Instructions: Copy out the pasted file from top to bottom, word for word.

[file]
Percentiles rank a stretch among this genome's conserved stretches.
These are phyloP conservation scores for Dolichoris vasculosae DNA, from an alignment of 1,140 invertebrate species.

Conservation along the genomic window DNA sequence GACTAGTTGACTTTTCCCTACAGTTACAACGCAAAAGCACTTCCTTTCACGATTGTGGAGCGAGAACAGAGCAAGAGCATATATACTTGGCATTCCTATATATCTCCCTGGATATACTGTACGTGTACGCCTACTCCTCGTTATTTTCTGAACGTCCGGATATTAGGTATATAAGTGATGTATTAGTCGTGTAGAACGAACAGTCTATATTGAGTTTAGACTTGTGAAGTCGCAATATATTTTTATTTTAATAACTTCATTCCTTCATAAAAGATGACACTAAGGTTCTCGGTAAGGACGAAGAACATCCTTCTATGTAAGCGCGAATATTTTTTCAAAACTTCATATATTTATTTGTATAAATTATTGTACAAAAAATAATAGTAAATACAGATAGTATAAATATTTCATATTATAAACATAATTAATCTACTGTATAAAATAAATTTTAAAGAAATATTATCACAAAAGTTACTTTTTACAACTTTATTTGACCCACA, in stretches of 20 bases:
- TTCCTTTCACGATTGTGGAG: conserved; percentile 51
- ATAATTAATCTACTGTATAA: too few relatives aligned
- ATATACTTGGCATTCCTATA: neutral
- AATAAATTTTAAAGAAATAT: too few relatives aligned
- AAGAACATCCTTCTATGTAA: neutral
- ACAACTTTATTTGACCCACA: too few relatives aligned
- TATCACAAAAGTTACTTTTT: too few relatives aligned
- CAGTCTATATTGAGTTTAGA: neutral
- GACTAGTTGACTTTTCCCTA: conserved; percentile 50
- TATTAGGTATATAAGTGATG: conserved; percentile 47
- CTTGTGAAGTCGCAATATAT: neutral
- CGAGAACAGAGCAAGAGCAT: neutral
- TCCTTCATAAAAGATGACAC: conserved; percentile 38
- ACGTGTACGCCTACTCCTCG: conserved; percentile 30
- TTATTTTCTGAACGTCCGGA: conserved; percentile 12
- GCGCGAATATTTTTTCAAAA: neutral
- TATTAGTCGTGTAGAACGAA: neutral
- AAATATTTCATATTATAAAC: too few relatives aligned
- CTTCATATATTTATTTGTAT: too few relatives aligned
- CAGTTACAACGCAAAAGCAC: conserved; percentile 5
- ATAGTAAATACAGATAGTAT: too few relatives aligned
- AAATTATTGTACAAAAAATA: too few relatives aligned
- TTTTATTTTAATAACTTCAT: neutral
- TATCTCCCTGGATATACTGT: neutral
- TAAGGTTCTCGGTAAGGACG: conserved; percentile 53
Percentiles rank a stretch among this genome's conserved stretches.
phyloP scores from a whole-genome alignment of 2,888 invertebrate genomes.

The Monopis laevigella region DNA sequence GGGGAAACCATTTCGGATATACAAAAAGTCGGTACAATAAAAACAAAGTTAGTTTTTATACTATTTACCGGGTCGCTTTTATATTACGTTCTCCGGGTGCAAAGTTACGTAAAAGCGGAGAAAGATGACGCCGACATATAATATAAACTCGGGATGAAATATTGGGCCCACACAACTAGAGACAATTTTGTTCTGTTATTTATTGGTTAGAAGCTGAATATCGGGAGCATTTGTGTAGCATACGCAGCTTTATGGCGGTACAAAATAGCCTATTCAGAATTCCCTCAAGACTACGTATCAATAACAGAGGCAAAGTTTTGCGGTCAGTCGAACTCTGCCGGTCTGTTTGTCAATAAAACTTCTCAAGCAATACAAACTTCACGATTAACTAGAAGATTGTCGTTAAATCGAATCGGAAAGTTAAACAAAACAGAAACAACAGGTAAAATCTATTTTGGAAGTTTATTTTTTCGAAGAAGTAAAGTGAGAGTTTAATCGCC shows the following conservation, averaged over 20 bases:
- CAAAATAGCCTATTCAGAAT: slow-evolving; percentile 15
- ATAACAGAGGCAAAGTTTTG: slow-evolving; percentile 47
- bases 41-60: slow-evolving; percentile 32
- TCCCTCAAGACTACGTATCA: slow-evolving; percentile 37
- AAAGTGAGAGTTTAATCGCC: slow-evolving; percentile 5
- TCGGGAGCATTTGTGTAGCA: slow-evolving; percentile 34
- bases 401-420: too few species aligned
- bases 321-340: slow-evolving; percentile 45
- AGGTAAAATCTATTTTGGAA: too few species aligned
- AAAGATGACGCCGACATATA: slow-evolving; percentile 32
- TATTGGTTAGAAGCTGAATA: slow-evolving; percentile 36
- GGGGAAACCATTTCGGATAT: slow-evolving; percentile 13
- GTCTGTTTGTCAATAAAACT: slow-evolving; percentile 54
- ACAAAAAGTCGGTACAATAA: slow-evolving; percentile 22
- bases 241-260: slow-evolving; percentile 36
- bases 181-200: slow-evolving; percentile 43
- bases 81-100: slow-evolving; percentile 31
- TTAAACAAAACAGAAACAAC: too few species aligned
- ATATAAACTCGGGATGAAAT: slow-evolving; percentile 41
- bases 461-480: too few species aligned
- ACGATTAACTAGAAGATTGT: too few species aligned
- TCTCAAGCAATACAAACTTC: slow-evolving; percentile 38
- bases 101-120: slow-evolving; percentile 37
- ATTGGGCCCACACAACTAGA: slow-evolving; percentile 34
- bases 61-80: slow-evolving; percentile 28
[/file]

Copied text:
Percentiles rank a stretch among this genome's conserved stretches.
These are phyloP conservation scores for Dolichoris vasculosae DNA, from an alignment of 1,140 invertebrate species.

Conservation along the genomic window DNA sequence GACTAGTTGACTTTTCCCTACAGTTACAACGCAAAAGCACTTCCTTTCACGATTGTGGAGCGAGAACAGAGCAAGAGCATATATACTTGGCATTCCTATATATCTCCCTGGATATACTGTACGTGTACGCCTACTCCTCGTTATTTTCTGAACGTCCGGATATTAGGTATATAAGTGATGTATTAGTCGTGTAGAACGAACAGTCTATATTGAGTTTAGACTTGTGAAGTCGCAATATATTTTTATTTTAATAACTTCATTCCTTCATAAAAGATGACACTAAGGTTCTCGGTAAGGACGAAGAACATCCTTCTATGTAAGCGCGAATATTTTTTCAAAACTTCATATATTTATTTGTATAAATTATTGTACAAAAAATAATAGTAAATACAGATAGTATAAATATTTCATATTATAAACATAATTAATCTACTGTATAAAATAAATTTTAAAGAAATATTATCACAAAAGTTACTTTTTACAACTTTATTTGACCCACA, in stretches of 20 bases:
- TTCCTTTCACGATTGTGGAG: conserved; percentile 51
- ATAATTAATCTACTGTATAA: too few relatives aligned
- ATATACTTGGCATTCCTATA: neutral
- AATAAATTTTAAAGAAATAT: too few relatives aligned
- AAGAACATCCTTCTATGTAA: neutral
- ACAACTTTATTTGACCCACA: too few relatives aligned
- TATCACAAAAGTTACTTTTT: too few relatives aligned
- CAGTCTATATTGAGTTTAGA: neutral
- GACTAGTTGACTTTTCCCTA: conserved; percentile 50
- TATTAGGTATATAAGTGATG: conserved; percentile 47
- CTTGTGAAGTCGCAATATAT: neutral
- CGAGAACAGAGCAAGAGCAT: neutral
- TCCTTCATAAAAGATGACAC: conserved; percentile 38
- ACGTGTACGCCTACTCCTCG: conserved; percentile 30
- TTATTTTCTGAACGTCCGGA: conserved; percentile 12
- GCGCGAATATTTTTTCAAAA: neutral
- TATTAGTCGTGTAGAACGAA: neutral
- AAATATTTCATATTATAAAC: too few relatives aligned
- CTTCATATATTTATTTGTAT: too few relatives aligned
- CAGTTACAACGCAAAAGCAC: conserved; percentile 5
- ATAGTAAATACAGATAGTAT: too few relatives aligned
- AAATTATTGTACAAAAAATA: too few relatives aligned
- TTTTATTTTAATAACTTCAT: neutral
- TATCTCCCTGGATATACTGT: neutral
- TAAGGTTCTCGGTAAGGACG: conserved; percentile 53
Percentiles rank a stretch among this genome's conserved stretches.
phyloP scores from a whole-genome alignment of 2,888 invertebrate genomes.

The Monopis laevigella region DNA sequence GGGGAAACCATTTCGGATATACAAAAAGTCGGTACAATAAAAACAAAGTTAGTTTTTATACTATTTACCGGGTCGCTTTTATATTACGTTCTCCGGGTGCAAAGTTACGTAAAAGCGGAGAAAGATGACGCCGACATATAATATAAACTCGGGATGAAATATTGGGCCCACACAACTAGAGACAATTTTGTTCTGTTATTTATTGGTTAGAAGCTGAATATCGGGAGCATTTGTGTAGCATACGCAGCTTTATGGCGGTACAAAATAGCCTATTCAGAATTCCCTCAAGACTACGTATCAATAACAGAGGCAAAGTTTTGCGGTCAGTCGAACTCTGCCGGTCTGTTTGTCAATAAAACTTCTCAAGCAATACAAACTTCACGATTAACTAGAAGATTGTCGTTAAATCGAATCGGAAAGTTAAACAAAACAGAAACAACAGGTAAAATCTATTTTGGAAGTTTATTTTTTCGAAGAAGTAAAGTGAGAGTTTAATCGCC shows the following conservation, averaged over 20 bases:
- CAAAATAGCCTATTCAGAAT: slow-evolving; percentile 15
- ATAACAGAGGCAAAGTTTTG: slow-evolving; percentile 47
- bases 41-60: slow-evolving; percentile 32
- TCCCTCAAGACTACGTATCA: slow-evolving; percentile 37
- AAAGTGAGAGTTTAATCGCC: slow-evolving; percentile 5
- TCGGGAGCATTTGTGTAGCA: slow-evolving; percentile 34
- bases 401-420: too few species aligned
- bases 321-340: slow-evolving; percentile 45
- AGGTAAAATCTATTTTGGAA: too few species aligned
- AAAGATGACGCCGACATATA: slow-evolving; percentile 32
- TATTGGTTAGAAGCTGAATA: slow-evolving; percentile 36
- GGGGAAACCATTTCGGATAT: slow-evolving; percentile 13
- GTCTGTTTGTCAATAAAACT: slow-evolving; percentile 54
- ACAAAAAGTCGGTACAATAA: slow-evolving; percentile 22
- bases 241-260: slow-evolving; percentile 36
- bases 181-200: slow-evolving; percentile 43
- bases 81-100: slow-evolving; percentile 31
- TTAAACAAAACAGAAACAAC: too few species aligned
- ATATAAACTCGGGATGAAAT: slow-evolving; percentile 41
- bases 461-480: too few species aligned
- ACGATTAACTAGAAGATTGT: too few species aligned
- TCTCAAGCAATACAAACTTC: slow-evolving; percentile 38
- bases 101-120: slow-evolving; percentile 37
- ATTGGGCCCACACAACTAGA: slow-evolving; percentile 34
- bases 61-80: slow-evolving; percentile 28